The Editors are to be congratulated on putting such a great selection of topics together!
Plant Relationships: fungal-plant interactions. Edited by Barry Scott and Carl Mesarich. 2023. Third edition. [The Mycota. vol. 5.] Cham: Springer Nature. pp. xxii + 462. ISBN 978-3-031-16502-3 (hbk), 978-3-031-16503-0 (ebk). Price: £ 199.99 (hbk).
This edition has a mixture of chapters, some of which are broad in scope and so will be of interest to a wide range of mycologists, while others focus on particular cases. With regard to plant pathogens, there is a fascinating account of the role of extracellular RNAs in overcoming the species boundary between a fungus and plant host; these RNAs can be associated with extracellular vesicles and modify host responses to infection. There is also an update on the role of MAP kinase (MAPK) pathways in modifying or regulating infection and developmental processes. Ambient pH sensing and adaptation is reviewed and the ability of fungi to modify and maintain the pH of the surrounding host tissues. Volatile organic compounds are now attracting more attention, and one contribution here explores their role in Trichoderma species interactions with plant hosts; they can evidently promote plant growth and immunity. Also coming to the fore today are questions over epigenetic controls of gene expression, so I was pleased to see an in-depth review of these in relation to chromatin organization remodelling and impacts on the regulation of genes involved in host colonization.
Three kinds of mutualistic interactions are considered. First, advances in our understanding of the genomes of arbuscular mycorrhizal fungi (AMF) and their implications for our understanding of AMF biodiversity, adaptation, and evolution; epigenetic regulation again comes to the fore. Second, seed endophytes, in effect heritable symbionts transmitted directly from a host plant to its progeny. The importance of endophytic fungi seems to have been underestimated, and I was interested to see the case of an Epichloë gene transferred to a grass host to which it conveys disease resistance. The third mutualism considered is that of lichen-forming fungi. Rosmarie Honegger has updated her superb contribution from the previous edition; it has almost doubled in length from 26 top 50 pages, profusely illustrated with stunning colour photographs and also scanning electron micrographs. Aspects developed here include sections on the lichen bacterial microbiome, endolichenic fungi, viruses, lichenicolous fungi, interactions with animals (as food and in propagule dispersal) and mimicry. Secondary metabolites produced by lichen fungi are now moved to an independent chapter; advances in our understanding of the biosynthetic pathways involved has improved immensely in recent years as a consequence of genome sequencing; some species may have as many as 120 biosynthetic gene clusters, and genetic engineering has enable some of these to be expressed in cultures of yeasts and other filamentous fungi.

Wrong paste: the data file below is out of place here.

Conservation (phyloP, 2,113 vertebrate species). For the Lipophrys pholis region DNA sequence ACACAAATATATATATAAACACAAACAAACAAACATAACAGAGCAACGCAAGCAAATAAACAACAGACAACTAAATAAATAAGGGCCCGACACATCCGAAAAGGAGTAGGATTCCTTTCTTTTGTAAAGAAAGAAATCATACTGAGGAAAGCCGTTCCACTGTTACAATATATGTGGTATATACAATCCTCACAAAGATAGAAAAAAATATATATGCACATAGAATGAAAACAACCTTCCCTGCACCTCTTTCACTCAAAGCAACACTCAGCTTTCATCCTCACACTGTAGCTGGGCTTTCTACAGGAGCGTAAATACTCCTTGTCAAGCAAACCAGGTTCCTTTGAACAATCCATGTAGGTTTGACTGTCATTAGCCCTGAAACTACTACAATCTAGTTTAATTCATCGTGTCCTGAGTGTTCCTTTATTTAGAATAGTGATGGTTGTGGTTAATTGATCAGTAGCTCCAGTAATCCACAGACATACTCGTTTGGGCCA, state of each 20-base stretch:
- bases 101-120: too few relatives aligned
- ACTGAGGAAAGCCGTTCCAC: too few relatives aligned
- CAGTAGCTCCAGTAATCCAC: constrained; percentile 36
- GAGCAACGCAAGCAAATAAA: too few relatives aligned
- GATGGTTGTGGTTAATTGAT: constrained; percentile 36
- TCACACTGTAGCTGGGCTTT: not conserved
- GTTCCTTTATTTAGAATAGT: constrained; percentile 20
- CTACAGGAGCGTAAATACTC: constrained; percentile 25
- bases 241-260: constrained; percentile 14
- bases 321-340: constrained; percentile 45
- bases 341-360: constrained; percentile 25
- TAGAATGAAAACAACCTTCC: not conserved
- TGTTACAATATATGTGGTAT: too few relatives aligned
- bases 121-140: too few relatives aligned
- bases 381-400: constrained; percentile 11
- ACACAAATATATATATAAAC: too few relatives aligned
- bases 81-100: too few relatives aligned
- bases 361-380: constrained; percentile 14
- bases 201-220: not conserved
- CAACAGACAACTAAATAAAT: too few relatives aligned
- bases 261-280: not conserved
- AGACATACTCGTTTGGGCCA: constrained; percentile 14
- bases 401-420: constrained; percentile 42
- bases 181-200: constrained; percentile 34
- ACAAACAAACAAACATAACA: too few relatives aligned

Other contributions in this third edition, however, concern advances in our understanding of aspects of particular diseases, especially ones facilitated by genomic and genetic studies. There are ones devoted to aspects of Botrytis cinerea, Fusarium fujikuroi, F. oxysporum, Magnaporthe oryzae, Parastagonospora nodorum, Ustilago maydis, and Zymoseptoria. There are also prescient concluding chapters, one concerning the risks posed by Puccinia species epidemics to major world crops (barley, maize, oats, sorghum, sugarcane, and wheat), and another the threat Magnaporthe oryzae and its pathotypes pose to global food security as so much of the world depends on rice.
Finding the mother tree: uncovering the wisdom and intelligence of the forest. By Suzanne Simard. 2022. Penguin Books, London. pp. 348, ISBN 978-0-141-99028-6. Price: £ 10.99 (pbk).
This is a remarkable personal story, and also a scientific memoir, and an insight into the author’s pioneering work to investigate the mycorrhizal relationships and links between trees in the forests of British Columbia. She explains how she started working with foresters and making observations on regrowth after clear-felling, and came to realize that the emerging or newly planted trees grew much better when there were uncut trees nearby; “mother trees” that were able to pass nutrients through mycorrhizal networks to the developing ones.